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Displaying posts with tag: mysql security (reset)
MySQL 5.7 user table: password_last_changed & password_lifetime

MySQL 5.7.4 has added two fields to the mysql.user table — password_last_changed, a timestamp and password_lifetime, a small but unsigned integer. Several blogs ago I started to cobble together a password expiration tracking script before these two columns were added. But I could see three ways of tracking expired passwords but none of them were palatable. Todd Farmer was working on a similar idea.

So when you run mysql_upgrade after upgrading to 5.7.4, you will find these two new columns. The password_last_changed will be set to the time you ran the upgrade and password_lifetime will be set to null.

You can set global password lifetime policy in the options file.
[mysqld]
default_password_lifetime=180

So 180 is about six months and zero would set a never expire …

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MySQL Security Webinar: Follow-up Q&A

Thanks to everyone who attended last week’s webinar on MySQL security; hopefully you’ve all gone out and set SELinux to enforcing mode if you weren’t already running that way. If you weren’t able to attend, the recording and slides are available for viewing/download. But now, without further ado, here are the questions which we didn’t have time to cover during the presentation.

Q: Do you have a favorite software firewall you recommend that I can run on an EC2 instance in front of my MySQL server?
A: I’d probably just do this with iptables. Any of the other Linux-based software firewall packages are all going to be wrappers around iptables anyway. However, if …

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MySQL Security: Armoring Your Dolphin

My colleague and teammate Ernie Souhrada will be presenting a webinar on Wednesday, August 21, 2013 at 10 a.m. PDT titled “MySQL Security: Armoring Your Dolphin.”

This is a popular topic with news breaking routinely that yet another Internet company has leaked private data of one form or another. Ernie’s webinar will be a great overview of security MySQL from top to bottom, including changes related to security in the 5.6 release.

Topics to be covered include:

  • Basic …
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MySQL security issue — Heap Based Overrun, testing.

Without going into unnecessary details about CVE-2012-5612 bug; an authenticated database user could use this flaw to crash MySQL instance or even try executing some code. Is it a serious problem? Do you need to worry about it?
I recently saw some comments that “My database is safe, only application can access it. Is it really a serious bug?” which scared me a bit. Such opinion might be fine but only for closed systems with limited access to MySQL, but what if you are hosting provider that share single MySQL instance between several accounts? Here, security matters a lot! Especially if you allow users to create test/demo accounts.

Based on comments from security lists, only 5.5 family of MySQL is affected since the vulnerable MDL subsystem was first implemented in mysql-5.5. That’s why I decided to do some testing against most popular 5.5 distributions on market.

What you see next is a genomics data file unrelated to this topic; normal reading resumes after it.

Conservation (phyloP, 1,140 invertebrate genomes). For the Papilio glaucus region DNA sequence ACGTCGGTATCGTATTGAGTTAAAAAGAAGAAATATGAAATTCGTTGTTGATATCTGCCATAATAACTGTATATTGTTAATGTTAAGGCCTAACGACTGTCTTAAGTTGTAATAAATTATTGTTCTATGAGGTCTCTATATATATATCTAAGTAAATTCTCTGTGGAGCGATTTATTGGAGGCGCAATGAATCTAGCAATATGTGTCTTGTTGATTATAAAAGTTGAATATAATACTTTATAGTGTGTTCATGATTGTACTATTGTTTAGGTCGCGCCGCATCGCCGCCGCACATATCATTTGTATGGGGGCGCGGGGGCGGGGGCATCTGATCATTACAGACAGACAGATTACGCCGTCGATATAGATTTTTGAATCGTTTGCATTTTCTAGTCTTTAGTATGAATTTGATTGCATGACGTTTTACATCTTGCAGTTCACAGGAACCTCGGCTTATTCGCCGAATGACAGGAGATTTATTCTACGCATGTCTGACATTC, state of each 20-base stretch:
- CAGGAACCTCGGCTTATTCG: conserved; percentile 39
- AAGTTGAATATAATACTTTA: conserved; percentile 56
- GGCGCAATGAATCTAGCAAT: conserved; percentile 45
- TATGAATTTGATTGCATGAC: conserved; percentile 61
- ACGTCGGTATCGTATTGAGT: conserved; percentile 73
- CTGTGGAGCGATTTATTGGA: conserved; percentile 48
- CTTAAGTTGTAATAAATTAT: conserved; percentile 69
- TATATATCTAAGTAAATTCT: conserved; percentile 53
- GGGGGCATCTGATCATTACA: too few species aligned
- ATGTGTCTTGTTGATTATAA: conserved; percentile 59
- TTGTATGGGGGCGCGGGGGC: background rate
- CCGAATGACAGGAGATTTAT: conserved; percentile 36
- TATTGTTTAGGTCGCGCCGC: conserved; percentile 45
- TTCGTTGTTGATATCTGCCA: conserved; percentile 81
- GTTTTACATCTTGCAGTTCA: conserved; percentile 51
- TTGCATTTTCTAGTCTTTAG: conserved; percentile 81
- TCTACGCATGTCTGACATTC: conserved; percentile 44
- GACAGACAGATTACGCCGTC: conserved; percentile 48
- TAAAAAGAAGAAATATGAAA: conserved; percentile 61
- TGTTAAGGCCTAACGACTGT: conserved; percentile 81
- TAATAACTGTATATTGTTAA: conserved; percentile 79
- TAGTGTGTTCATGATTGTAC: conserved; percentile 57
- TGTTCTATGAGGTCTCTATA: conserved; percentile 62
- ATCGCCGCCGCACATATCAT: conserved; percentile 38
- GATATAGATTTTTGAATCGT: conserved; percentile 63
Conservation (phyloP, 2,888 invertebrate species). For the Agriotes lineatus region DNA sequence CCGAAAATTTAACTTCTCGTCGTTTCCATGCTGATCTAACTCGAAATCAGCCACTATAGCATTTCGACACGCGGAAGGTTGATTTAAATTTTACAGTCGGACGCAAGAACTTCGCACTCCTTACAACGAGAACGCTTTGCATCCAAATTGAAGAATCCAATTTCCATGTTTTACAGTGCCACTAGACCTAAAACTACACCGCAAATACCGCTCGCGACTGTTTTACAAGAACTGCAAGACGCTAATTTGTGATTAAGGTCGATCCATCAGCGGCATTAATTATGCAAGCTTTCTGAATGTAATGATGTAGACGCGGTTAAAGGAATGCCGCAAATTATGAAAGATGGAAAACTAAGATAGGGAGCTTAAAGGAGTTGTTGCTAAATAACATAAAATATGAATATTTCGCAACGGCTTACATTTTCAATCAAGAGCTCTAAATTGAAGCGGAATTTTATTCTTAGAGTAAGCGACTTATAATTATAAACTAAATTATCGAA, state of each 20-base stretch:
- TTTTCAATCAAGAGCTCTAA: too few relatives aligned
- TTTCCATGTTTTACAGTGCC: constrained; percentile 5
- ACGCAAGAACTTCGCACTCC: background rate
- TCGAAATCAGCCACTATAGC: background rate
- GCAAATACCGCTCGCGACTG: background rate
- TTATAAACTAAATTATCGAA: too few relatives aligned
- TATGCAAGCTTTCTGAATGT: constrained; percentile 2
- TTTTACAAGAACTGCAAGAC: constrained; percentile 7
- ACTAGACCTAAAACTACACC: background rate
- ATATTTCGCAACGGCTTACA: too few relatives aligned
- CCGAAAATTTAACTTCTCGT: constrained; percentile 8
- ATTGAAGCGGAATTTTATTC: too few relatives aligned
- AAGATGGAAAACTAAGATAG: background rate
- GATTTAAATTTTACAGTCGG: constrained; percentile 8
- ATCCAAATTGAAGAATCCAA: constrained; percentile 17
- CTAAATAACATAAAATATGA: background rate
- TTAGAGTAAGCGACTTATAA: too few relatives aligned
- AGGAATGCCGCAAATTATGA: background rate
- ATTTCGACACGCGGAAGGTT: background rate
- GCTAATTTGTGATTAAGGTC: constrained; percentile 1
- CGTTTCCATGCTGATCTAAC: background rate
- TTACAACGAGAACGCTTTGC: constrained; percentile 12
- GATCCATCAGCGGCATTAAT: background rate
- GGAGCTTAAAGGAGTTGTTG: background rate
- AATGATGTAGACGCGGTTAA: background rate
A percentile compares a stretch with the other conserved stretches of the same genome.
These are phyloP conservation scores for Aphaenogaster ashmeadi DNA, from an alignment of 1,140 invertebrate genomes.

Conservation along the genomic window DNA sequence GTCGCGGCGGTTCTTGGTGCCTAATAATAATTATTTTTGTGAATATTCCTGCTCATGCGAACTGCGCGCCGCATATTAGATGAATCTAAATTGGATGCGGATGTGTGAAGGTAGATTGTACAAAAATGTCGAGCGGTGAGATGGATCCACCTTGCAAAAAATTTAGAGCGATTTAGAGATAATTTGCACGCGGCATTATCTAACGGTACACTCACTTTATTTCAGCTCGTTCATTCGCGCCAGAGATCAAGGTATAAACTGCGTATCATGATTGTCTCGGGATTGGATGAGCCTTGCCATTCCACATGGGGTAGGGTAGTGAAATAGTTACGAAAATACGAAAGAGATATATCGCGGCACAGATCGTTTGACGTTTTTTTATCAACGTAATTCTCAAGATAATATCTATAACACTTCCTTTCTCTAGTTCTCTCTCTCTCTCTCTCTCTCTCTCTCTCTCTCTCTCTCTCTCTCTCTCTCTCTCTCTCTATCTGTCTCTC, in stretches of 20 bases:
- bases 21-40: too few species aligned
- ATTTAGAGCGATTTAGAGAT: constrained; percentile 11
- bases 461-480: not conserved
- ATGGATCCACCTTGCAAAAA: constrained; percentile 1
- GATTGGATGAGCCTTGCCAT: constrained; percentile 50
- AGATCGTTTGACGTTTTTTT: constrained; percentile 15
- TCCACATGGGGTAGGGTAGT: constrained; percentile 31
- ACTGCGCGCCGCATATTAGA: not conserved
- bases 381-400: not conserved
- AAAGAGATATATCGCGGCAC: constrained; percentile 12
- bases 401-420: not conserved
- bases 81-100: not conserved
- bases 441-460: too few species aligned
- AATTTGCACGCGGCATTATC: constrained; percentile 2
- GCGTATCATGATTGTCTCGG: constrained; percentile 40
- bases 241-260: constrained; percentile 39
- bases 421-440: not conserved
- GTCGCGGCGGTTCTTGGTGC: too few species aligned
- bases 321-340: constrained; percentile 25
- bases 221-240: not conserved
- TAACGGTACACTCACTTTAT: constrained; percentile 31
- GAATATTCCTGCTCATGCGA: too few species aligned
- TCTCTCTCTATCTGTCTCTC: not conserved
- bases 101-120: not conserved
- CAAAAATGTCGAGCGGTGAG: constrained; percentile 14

My tests covered:

  • vanilla …
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Recent security woes in MySQL

For those who don’t know, several security vulnerabilities in MySQL were discovered recently and published to the security mailing lists. Yet another time, remote attacker can badly hit your production systems causing long downtime.

 

List of security issues:

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Securing MySQL

Right after you finish your installation, you need to execute the below command from the shell.

mysql_secure_installation

By executing this command, mysql will remove all anonymous access in your database including the test database. It will also require you to set password for root account as well if you want remote access to your database.

PCI DSS & MySQL – Requirement 6

Requirement 6 of PCI DSS v1.2 states that in order to be compliant, an organization must: “Develop and maintain secure systems and applications” “Unscrupulous individuals use security vulnerabilities to gain privileged access to systems. Many of these vulnerabilities are fixed by vendor- provided security patches, which must be installed by the entities that manage the [...]

PCI DSS & MySQL – Requirement 4

Requirement 4 of PCI DSS v1.2 states that we must: “Encrypt transmission of cardholder data across open, public networks” Specifically, “Sensitive information must be encrypted during transmission over networks that are easily accessed by malicious individuals. Misconfigured wireless networks and vulnerabilities in legacy encryption and authentication protocols can be continued targets of malicious individuals who [...]

Securich – The MySQL Security Package step by step run through

I would like to start off by excusing myself for having had a broken link on http://www.securich.com/downloads.html when I published the latest blog post about Securich.

The tool is downloadable from there and anyone can use it for free in accordance to GPLv2.

I wanted to throw out tutorial about how to install it and use it (Note this tutorial is for version securich version 0.1.2):

Showing entries 1 to 9